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and also amend the ordinances to include financial 2021 and financial 2022. as we went back and forth talking with the mayor's office, they decided because they were so close to financial year 2022 to include new positions and financial year '22 and forego financial position of '21. so that's why it was decided that the ordinance would not be requested and would be going back to a resolution. >> chairman: thank you. thanks for clarifying that. colleagues, any comments or questions. we will open -- supervisor chan. >> supervisor chan: i think maybe the combination of kind
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of -- i guess it's a comment. i think this is a grant that's critical to our community and i -- during the presentation, it's good to see the focus to sort of drill down to those in need and just at some point, i'd also like to understand a better understanding about the service or in terms of health care service related to this issue for sex workers in the city and how do we make sure we reach out to them and, you know, that they're aware of the support that the city has and can provide. i guess it's more of a comment. so thank you. >> chairman: thank you, supervisor chan. mr. clerk, let's open this item to public comment. >> clerk: thank you, mr. chair. we're checking to see if there are any callers in the queue. for those watching our meeting
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on cable channel 26 or via streaming link through sfgov.org, if you wish to provide public comment on this item, please, call in now. you would call (415) 655-0001. enter the meeting id of 146 057 8563. and, mr. chair, i'm receiving a word from mr. baltazar, there are no callers in the queue at this time. >> chairman: thank you, mr. clerk, and, thank you for the presentation and i would like to move that we send this item to the full board with recommendation. >> clerk: could we close public comment. >> chairman: absolutely. public comment is now closed. thank you, mr. clerk, for catching that and let's call the roll. >> clerk: on the motion that
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this be moved to the board of supervisors, [roll call] mr. chair, there are three ayes. >> chairman: the motion passes. thank you all for the presentation and for the ongoing work and leadership. we are a national leader and ongoing response and thank you all for your work. >> thank you very much. >> chairman: let's call the next i'd, mr. clerk. >> clerk: agenda item number 5 is a resolution authorizing the port of san francisco to donate beach materials with an estimated market value of $417,000 from hanson aggregates mid-pacific. from the period of august 1,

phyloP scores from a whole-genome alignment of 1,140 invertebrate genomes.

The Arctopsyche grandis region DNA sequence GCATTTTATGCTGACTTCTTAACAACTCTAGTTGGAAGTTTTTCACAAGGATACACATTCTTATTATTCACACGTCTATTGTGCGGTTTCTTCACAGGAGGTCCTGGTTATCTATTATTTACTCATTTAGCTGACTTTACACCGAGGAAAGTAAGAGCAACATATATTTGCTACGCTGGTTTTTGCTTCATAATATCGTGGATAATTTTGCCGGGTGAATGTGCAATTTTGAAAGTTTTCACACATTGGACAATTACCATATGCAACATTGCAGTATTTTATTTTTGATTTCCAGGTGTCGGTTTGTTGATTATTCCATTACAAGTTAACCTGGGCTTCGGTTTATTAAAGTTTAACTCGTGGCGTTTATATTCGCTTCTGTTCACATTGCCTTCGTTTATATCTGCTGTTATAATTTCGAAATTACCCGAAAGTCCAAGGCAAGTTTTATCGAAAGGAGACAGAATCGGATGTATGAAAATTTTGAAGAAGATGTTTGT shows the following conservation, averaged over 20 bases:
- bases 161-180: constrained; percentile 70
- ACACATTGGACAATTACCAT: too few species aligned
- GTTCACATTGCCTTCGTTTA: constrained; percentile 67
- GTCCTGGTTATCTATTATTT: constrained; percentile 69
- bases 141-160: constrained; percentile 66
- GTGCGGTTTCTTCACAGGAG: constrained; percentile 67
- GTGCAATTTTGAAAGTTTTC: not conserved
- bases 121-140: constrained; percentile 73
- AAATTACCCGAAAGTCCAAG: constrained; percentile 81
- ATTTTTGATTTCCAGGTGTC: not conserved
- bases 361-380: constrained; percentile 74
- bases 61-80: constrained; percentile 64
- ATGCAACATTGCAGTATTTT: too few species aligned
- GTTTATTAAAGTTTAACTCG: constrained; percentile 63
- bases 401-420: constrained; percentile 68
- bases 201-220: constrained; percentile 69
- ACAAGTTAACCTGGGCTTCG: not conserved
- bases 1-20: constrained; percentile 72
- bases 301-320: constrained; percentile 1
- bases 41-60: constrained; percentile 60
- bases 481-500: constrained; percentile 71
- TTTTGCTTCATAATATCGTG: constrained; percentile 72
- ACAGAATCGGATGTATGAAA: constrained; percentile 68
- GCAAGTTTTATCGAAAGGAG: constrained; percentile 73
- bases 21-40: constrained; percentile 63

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2021, through january 31st, 2023. members who would like to comment on this enter the meeting id of 146 057 8563. >> chairman: thank you, mr. clerk. i neglect to ask you to call item 6 together with this. >> clerk: ajentd canada item is already called. agenda number 6 is authorizing a grant to fund the heron's head park shoreline resilience project. let the previous item, members of the public who wish to provide public comment on this
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resolution should call the public call-in number. that number is (415) 655-0001. enter the meeting id 146 057 8563. and press pound twice followed by star 3 to enter the cue to speak. >> we're looking forward to your presentation. the floor is yours. >> good morning, supervisors. thank you very much. my name is carol bach and i'm joined by my colleague boris delapine who's managing our screen shared slides. i'm for your authorization to accept a donation of materials both of which contribute to the
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port's heron's head park. in 1999, the port expanded and enhanced the title wet lands and constructed the park amenities. subsequently in 2015, the eco center at heron's head park was constructed to have environmental education and outdoor recreation programs at heron's head park. over the past 20 years since heron's head park, the shoreline, the southern end of the park has been severely impacted by erosion. the heron's head park will construct a living shoreline comprised of a stabilize sand
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and gravel beach. the beach will protect the title marsh behind it. this schematic drawing shows on the left-hand side a stabilize sand and gravel beach that protects that the rising sea level will be able to migrate. the anticipated life of the project is through 2050. the objectives of the project is to protect the southern shoreline from erosion. to create capacity for sea level rise.
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creates a youth employment and community engagement element. next slide, please. the specific element of the shoreline project will be implemented to achieve those objectives are construction of a dynamically stooebl beach. subtitle oyster reef habitat elements. wetland revegetation which we are working in partnership with a bayview based nonprofit to grow, install, and maintain wetland vegetation. essentially, that is the youth employment element as bayview and hunter's point. and the project also includes post construction, monitoring